• bobbob Member Posts: 782
    Those are modulating valves so forget residential controls .
    Unlike modern electronic controls replacement controls and even rebuild kits are available .
    bob
  • JimRaffertyJimRafferty Member Posts: 9
    Thanks all for your comments.
    And sorry for any confusion. I meant to say condensation from the compressor.
    Yes, I agree that it's a Cadillac. And way cool to boot. The more I see of this system the more impressed I am with the engineering and the individual room control capabilities.
    In a nutshell, the new owners are a younger couple and are looking for convenience, connected home type stuff and, yes, bling.
    They want to be able to turn down one thermostat when they go away for the weekend rather than fifteen stats.
    And the compressor noise is also a factor.
    I'm recommending a system with outdoor reset and non-electric rad valves to try and preserve the controllability it has now.
    I feel like I'd be desecrating a monument by shutting down this work of art. But like Dr. John says, if I don't do it somebody else will.
    Thanks
  • nicholas bonham-carternicholas bonham-carter Member Posts: 6,518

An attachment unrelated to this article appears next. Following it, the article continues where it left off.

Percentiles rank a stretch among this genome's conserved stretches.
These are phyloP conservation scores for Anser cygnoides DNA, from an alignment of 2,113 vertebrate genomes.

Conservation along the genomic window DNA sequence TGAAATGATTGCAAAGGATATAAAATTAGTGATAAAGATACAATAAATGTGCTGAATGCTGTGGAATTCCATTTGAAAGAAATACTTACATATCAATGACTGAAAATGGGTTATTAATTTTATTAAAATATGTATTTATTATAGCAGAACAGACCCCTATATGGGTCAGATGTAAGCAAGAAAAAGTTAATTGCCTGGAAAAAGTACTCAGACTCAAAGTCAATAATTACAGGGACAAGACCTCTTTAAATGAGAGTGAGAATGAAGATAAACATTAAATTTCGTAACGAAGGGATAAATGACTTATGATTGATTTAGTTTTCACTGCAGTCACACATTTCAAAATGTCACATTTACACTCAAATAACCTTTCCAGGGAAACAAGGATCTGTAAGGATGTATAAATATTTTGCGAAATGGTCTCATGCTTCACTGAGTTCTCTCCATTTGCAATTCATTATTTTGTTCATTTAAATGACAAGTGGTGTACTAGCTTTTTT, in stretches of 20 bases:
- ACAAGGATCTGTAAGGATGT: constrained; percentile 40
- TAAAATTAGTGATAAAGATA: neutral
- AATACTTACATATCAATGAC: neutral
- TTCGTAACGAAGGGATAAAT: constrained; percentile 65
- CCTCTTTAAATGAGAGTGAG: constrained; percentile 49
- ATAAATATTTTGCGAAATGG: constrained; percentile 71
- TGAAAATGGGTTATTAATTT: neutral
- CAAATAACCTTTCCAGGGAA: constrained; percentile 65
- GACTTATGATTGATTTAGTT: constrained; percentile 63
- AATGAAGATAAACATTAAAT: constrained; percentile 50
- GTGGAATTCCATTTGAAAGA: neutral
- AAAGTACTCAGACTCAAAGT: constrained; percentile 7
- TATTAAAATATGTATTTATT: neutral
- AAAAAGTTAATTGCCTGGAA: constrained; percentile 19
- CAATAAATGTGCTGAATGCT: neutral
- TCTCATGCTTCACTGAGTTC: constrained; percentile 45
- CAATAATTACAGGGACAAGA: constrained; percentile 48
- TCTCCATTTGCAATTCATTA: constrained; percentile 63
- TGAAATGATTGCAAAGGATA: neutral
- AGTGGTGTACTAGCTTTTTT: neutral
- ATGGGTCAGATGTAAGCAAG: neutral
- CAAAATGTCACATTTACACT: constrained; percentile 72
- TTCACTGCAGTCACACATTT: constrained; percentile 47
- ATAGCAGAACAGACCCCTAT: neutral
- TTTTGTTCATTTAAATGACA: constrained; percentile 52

edited May 14
    Real bling is having a vintage system in perfect working order, which no one else could have!
    What about putting a wi-fi thermostat in front of the whole system. That way they have the room stats set the way they wish, and still be able to have some upper limit control over the whole system.
    If you dismantle the controls, and remove valves, etc, can you consider making those parts available on the buy, sell part of the website here? Metered valves, or orifices could enable you to fine tune the output of the rads.--NBC
  • ratioratio Member Posts: 811
    Don't forget that pneumatics has had setbacks from like The Beginning. If that system doesn't have it already, it for sure can be added with off-the-shelf parts. But you won't be able to set the temp from your iPhone 42 without a little custom work. There are threads around here somewhere illustrating similar custom work...

    We understand that you probably won't be able to change their mind about this, but it's always sad to see a '68 Vette go under the knife. It's bound to come out the far side to the less.

  • ttekushanttekushan Member Posts: 901
    Modulating pneumatics like that are beyond Cadillac. (No offence!)

    Day night setting is accomplished with dual pressure stats.

    There are any number of internet capable switches that can cut in and out the electro solenoid for night setback.

    I can't begin to venture a guess what it would cost to replicate this system.

    Besides, you can still use a normal thermostat to set high enough for the pneumatics to prevent overheating and when set low enough the valves simply open but the house is cooler.

    I just don't see here what necessitates the destruction.

    Furthermore, since there will no longer be room control (which is the holy grail of modern heating control that we all would kill for-- and they want it destroyed) I predict that this mistake will be followed by a bigger one: